World on the Weekend: Germany

Child requested to learn about Germany, but she specifically noted that she did not want to learn anything more about the Holocaust “until I’m older”.   So she knew about that.

What she didn’t know was that in the twentieth century, Germany accomplished, to greater or lesser acclaim depending on whom you ask, the incredible challenge of reunifying what had become two incredibly different worlds split symbolically and physically by the Berlin Wall.

History, geography, political science

How does one explain the horrors of Communist East Germany to a child? 

I had already explained the original idea of communism by explaining how Israeli kibbutzim worked where everyone worked according to their ability and received according to their needs.  In fact, that is exactly what a family unit is.

However, communism as it was practiced by the Stasi was terrifying and repressive and the only way to explain that was to describe the extreme measures to which people would go to cross the wall.

First, though, it’s worth explaining the wall.  Dr Seuss wrote a rather charmingly horrifying book called “The Butter Battle Book” in which two adjacent villages go to war over which side to butter their bread.  A wall between them goes up, and each side sends an envoy with an increasingly powerful weapons.  The book ends with all inhabitants hiding underground while the two soldiers stand on opposite sides of the wall ready to drop the final bomb.  Although the book received some criticism for portraying the two sides as morally equivalent, as a story of a pointless game of dangerous brinkmanship, it is excellent. It was made into a lovely animated short film as well.

The real story is even harder to believe.  It began over a dispute as to whether the East German guards at Checkpoint Charlie had the right to demand that an American diplomat by the name of Allan Lightner show his documentation.  International agreement said he didn’t have to, but the low-level guard wasn’t taking any chances.  Pretty soon, both sides had tanks lined up.  The problem was, the tanks on the East German side were completely black with no markings.  Without being able to identify the tanks as either of East German or Soviet origin, the Americans were afraid to move.  As it happens, a US lieutenant and his adjutant drove across in a jeep (still agreed upon as a tentatively legal move) and somehow managed to sneak into one of the black tanks and discovered a Russian language newspaper.  This information was sent through a backchannel between the president’s brother, R.F.K. and a Soviet diplomat (there was no direct line of communication between the two superpowers, hard as that is to believe) and allowed both sides to diffuse tensions.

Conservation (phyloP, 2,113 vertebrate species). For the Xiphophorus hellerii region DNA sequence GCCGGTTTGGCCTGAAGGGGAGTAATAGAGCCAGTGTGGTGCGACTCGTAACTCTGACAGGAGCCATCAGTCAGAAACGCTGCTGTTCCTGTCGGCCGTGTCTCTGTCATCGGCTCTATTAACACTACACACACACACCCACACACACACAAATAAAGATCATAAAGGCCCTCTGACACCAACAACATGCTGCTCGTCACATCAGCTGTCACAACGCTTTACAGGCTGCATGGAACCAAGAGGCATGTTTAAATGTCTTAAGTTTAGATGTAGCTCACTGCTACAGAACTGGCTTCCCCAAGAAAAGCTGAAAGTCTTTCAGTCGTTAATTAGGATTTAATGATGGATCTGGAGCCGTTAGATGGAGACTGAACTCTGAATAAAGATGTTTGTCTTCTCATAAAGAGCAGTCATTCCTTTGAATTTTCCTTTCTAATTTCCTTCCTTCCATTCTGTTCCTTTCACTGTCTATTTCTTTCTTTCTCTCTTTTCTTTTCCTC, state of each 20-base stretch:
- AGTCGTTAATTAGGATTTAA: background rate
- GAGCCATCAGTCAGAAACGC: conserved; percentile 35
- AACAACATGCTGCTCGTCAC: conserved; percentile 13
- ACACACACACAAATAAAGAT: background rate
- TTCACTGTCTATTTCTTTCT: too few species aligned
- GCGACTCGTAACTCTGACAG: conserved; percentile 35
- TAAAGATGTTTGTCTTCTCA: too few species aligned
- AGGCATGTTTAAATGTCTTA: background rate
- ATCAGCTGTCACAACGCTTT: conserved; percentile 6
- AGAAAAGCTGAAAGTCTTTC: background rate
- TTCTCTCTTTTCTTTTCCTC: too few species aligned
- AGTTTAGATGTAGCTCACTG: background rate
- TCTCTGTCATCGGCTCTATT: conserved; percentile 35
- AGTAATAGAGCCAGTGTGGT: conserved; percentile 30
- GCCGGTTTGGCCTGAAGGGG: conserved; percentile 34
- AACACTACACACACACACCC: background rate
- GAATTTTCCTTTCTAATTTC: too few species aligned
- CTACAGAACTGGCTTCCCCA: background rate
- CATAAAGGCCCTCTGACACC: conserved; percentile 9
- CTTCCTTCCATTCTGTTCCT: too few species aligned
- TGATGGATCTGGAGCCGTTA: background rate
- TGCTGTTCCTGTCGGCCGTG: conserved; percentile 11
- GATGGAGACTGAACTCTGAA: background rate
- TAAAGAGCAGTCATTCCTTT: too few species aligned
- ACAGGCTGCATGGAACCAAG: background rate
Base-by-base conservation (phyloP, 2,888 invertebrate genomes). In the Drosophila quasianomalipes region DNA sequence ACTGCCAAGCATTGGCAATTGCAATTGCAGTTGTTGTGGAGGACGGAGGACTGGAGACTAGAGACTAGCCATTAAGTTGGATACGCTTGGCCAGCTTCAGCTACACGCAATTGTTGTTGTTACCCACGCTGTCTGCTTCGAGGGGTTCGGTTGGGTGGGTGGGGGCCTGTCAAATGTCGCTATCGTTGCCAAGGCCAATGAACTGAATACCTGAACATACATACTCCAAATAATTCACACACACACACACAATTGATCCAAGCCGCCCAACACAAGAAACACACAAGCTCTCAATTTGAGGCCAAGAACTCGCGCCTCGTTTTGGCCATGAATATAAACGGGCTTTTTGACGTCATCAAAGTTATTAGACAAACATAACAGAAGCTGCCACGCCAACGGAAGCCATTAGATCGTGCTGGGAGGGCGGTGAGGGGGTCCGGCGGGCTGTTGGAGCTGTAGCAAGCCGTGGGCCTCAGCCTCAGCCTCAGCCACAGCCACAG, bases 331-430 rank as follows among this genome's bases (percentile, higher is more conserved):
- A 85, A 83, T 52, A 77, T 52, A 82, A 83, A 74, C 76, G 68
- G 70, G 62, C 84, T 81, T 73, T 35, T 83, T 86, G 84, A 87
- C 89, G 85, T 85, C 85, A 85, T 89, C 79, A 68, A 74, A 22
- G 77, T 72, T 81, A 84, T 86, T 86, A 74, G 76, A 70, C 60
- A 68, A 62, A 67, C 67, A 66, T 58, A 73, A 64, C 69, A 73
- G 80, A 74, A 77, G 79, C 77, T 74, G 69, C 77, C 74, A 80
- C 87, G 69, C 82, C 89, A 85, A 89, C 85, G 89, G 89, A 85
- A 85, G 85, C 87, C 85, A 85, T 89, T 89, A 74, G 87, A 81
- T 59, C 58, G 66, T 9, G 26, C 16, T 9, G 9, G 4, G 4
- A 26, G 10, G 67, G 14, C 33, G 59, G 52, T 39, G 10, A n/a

This story can lead to interesting discussions with your child on how to resolve disputes on the playground. 

Music and dance

After a morning of heavy political discussion, put on your tutus and dance the afternoon away to Bach, Handel, Mozart, Beethoven, and Wagner.

Stories and math

If your child is unfamiliar with Grimm’s fairy talks, remedy that with perennial favourites such as Cinderella, The Goose Girl, Rumplestiltskin, The Frog Prince and others. 

For the story of Hansel and Gretel, make a cardboard cookie house.  Take a cardboard box and cut it into a doll’s house, or use a doll’s house you have.  Draw and cut out cookie and candy cane shapes to stick on.  Draw patterns on the cookies and candies, or draw 2 and 4 way symmetrical patterns on the cookies.


Black Forest cake is always a nice treat.


We enjoyed reading and watching «The Butter Battle Book» and we learned a lot about the different ways people tried to cross the wall.  We even went outside and tried to find ways to scale our own garden wall, minus, of course, the threat of being shot at.

Dancing is always fun.  We listened to the different pieces of music and tried to decide how it made us feel: happy, sad, angry, excited.  Then we danced out those emotions.

The Hansel and Gretel house took the better part of the afternoon.  It was fun coloring the candy shapes, and of course we added things like sequins and glitter.  Our doll’s house looked simply fabulous!

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